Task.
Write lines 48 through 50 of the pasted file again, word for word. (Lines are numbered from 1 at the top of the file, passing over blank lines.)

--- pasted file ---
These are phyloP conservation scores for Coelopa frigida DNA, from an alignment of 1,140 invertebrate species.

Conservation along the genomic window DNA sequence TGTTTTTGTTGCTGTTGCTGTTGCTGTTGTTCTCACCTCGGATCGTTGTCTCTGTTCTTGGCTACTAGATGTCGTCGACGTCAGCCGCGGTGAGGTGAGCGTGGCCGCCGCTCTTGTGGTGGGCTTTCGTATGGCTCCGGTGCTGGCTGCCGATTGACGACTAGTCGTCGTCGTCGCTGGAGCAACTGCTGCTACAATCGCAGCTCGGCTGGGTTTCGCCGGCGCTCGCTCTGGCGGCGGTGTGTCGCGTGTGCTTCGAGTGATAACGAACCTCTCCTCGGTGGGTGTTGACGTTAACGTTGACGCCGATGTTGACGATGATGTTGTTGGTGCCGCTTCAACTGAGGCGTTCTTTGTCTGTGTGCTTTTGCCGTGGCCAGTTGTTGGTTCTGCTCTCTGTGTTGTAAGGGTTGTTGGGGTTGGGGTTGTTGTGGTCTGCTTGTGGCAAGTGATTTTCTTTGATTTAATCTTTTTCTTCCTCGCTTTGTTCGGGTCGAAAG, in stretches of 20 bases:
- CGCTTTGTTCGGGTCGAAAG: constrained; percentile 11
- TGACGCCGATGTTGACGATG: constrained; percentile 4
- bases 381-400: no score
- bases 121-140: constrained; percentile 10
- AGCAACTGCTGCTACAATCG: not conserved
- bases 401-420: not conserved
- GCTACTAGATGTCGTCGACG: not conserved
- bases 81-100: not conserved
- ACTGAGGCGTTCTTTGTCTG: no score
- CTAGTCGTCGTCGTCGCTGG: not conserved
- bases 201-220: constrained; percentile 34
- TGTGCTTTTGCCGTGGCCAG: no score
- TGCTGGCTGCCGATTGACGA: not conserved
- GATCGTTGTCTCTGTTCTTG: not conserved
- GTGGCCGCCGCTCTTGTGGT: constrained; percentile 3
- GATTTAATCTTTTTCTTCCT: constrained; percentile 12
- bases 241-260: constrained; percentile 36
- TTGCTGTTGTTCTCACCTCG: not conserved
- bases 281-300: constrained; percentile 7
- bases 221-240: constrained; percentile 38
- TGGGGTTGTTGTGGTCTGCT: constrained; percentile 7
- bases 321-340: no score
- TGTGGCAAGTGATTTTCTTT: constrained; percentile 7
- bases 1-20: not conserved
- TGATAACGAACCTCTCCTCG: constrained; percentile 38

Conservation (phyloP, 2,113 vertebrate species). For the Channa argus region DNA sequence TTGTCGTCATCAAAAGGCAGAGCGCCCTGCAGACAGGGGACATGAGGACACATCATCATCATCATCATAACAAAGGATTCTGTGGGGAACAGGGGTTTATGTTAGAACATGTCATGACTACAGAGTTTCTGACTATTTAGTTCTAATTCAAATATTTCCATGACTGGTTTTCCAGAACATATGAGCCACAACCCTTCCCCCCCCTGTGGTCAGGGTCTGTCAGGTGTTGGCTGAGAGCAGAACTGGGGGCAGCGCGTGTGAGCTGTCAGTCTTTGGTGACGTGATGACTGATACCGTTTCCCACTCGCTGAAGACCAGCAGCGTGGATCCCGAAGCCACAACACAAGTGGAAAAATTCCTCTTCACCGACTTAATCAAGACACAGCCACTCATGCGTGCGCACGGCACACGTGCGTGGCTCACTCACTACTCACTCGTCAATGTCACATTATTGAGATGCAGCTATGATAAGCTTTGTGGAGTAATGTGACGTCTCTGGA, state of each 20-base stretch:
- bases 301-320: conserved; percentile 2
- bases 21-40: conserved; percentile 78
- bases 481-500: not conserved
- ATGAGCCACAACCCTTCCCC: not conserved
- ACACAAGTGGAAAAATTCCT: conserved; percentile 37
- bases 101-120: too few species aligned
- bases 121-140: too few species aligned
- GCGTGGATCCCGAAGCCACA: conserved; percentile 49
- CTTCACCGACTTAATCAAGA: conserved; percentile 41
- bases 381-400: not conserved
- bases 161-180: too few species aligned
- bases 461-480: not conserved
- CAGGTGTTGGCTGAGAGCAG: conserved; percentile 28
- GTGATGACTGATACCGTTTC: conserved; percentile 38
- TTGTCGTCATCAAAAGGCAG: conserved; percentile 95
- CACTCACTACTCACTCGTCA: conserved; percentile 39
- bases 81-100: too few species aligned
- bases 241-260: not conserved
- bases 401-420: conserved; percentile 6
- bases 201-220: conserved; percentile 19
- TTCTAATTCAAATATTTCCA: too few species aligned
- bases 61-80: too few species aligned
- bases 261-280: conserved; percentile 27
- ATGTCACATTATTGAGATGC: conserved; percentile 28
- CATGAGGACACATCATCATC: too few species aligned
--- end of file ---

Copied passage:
- bases 201-220: conserved; percentile 19
- TTCTAATTCAAATATTTCCA: too few species aligned
- bases 61-80: too few species aligned